American education is in crisis. Almost everyone agrees on that but no one agrees on why. “It’s those damn liberals,” say some. “It’s white privilege!” say others.
It’s the unions, it’s not spending enough money, it’s parents, it’s “cultural,” — all explanations for why our schools are failing the country dance around the primary reason for the decline.
“Everything is politics,” said the German author Thomas Mann. The author of Reflections of an Unpolitical Man was writing of a time when politics had failed and the world was consumed in the First World War. But he may have just as easily transported his critique to the present day.
We are besotted with politics. It’s in our personal life, our professional life, it’s in our family, our neighborhood, our church — you can’t escape it. You will be forced to care even if you want to be left alone. You may not be interested in the sexual orientation of someone you just met, but chances are they’ll tell you before too long.
Why? Because it’s political. Politics colors every aspect of American life, including the bedroom. The politics of the bedroom used to be between two people — power arrangements, accommodations, compromises. Two people — usually a husband and a wife — were perfectly capable of working out bedroom politics on their own. In private. Now, sex between married people who love each other is a war between the representative of a dominant hierarchical system and a member of the oppressed minority.
There are no “safe spaces.” Making a space “safe” is a defining political statement. Going to a “safe space” to be “safe” is an expression of political identity. How can you be “safe” when so many disagree with you?
While elites are engaged in a battle for which incomplete caricature of American history will be taught in schools, students tune out, bury their heads in their smartphones, and text about the latest cultural phenom. They don’t care. The debate over which version of history will be taught doesn’t concern them because they have no frame of reference to place the people, events, ideas, and perspectives in any kind of understandable order. It’s like reading about people from another planet.
It’s bad enough that civic education is in the tank. In the most recent national testing, only 24% of 8th graders were “proficient” or better in U.S. history, while a pitiful 15% were proficient in government and civics. Only one-third of Americans can pass the basic citizenship test. Funding for civic education is a pittance, as the federal government spends five cents per student per year on it, while investing $54 per student on STEM (science, technology, education and math) education.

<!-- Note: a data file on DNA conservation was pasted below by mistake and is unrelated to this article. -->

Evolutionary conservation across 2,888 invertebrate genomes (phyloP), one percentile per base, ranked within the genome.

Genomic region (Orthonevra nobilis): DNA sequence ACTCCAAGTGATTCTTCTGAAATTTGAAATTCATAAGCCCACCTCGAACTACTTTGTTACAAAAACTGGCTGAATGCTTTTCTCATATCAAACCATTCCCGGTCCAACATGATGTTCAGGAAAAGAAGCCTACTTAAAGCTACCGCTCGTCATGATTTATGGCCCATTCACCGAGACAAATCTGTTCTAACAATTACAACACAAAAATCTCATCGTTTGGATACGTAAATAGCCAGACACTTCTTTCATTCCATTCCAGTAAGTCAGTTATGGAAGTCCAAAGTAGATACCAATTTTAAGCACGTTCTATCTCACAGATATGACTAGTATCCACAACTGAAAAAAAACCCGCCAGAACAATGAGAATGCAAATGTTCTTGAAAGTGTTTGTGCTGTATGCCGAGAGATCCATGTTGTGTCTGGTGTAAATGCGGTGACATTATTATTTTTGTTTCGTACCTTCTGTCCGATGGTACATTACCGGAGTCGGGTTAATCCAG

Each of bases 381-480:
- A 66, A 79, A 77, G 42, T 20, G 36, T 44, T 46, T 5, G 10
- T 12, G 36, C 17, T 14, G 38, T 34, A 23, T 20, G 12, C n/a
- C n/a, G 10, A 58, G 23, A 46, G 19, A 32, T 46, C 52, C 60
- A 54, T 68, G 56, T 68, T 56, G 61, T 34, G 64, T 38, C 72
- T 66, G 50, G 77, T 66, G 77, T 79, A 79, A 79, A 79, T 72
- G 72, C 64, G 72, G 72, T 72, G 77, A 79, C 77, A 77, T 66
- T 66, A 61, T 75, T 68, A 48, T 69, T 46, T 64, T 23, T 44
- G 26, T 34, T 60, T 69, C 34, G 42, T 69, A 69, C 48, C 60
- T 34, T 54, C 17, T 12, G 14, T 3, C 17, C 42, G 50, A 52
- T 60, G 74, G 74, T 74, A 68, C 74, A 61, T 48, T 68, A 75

The consequences of this ignorance will be profound. One ignorant generation begetting another and another until the film Idiocracy becomes more than fiction. The film tells the story of a 21st-century man transported to a future America where everything is breaking down and society is in chaos because no one knows how to fix things or even how society is supposed to operate. The results are comedic but chilling. That could be why 20th Century Fox abandoned the film, which, instead of hauling in a big gross, has become a cult classic.
Students have no idea of how the United States is supposed to work. Teaching the basics of the American government requires a perspective on history that’s lacking in all but honors programs.
The point is that battles over political correctness are not what students need in order to improve their civic education. Our lack of national civic knowledge speaks clearly of the need to learn the basics first. As Professor Sam Wineburg of Stanford University has said, younger students “do not get the interpretive game [and] are just learning that claims must be judged not for alignment with current issues of social justice but for the data they present.” It is in college where students are best prepared to read multiple accounts from different perspectives and make comparisons and judgments.
It was hard to create a free country. It’s proven even harder to keep it. I wonder if my parents’ generation — the World War II generation — looked at us when we were kids and asked the same question. How can we bequeath what we’ve built to a bunch of long-haired hippie freaks? As it turned out, a lot of those hippies sobered up when they had families and became good citizens. The boomers deserve a lot of criticism, but most of them eventually grew up and were stewards of the United States during the most spectacular advances in the economy, technology, and human understanding in world history.
What will they say about this generation in a few decades?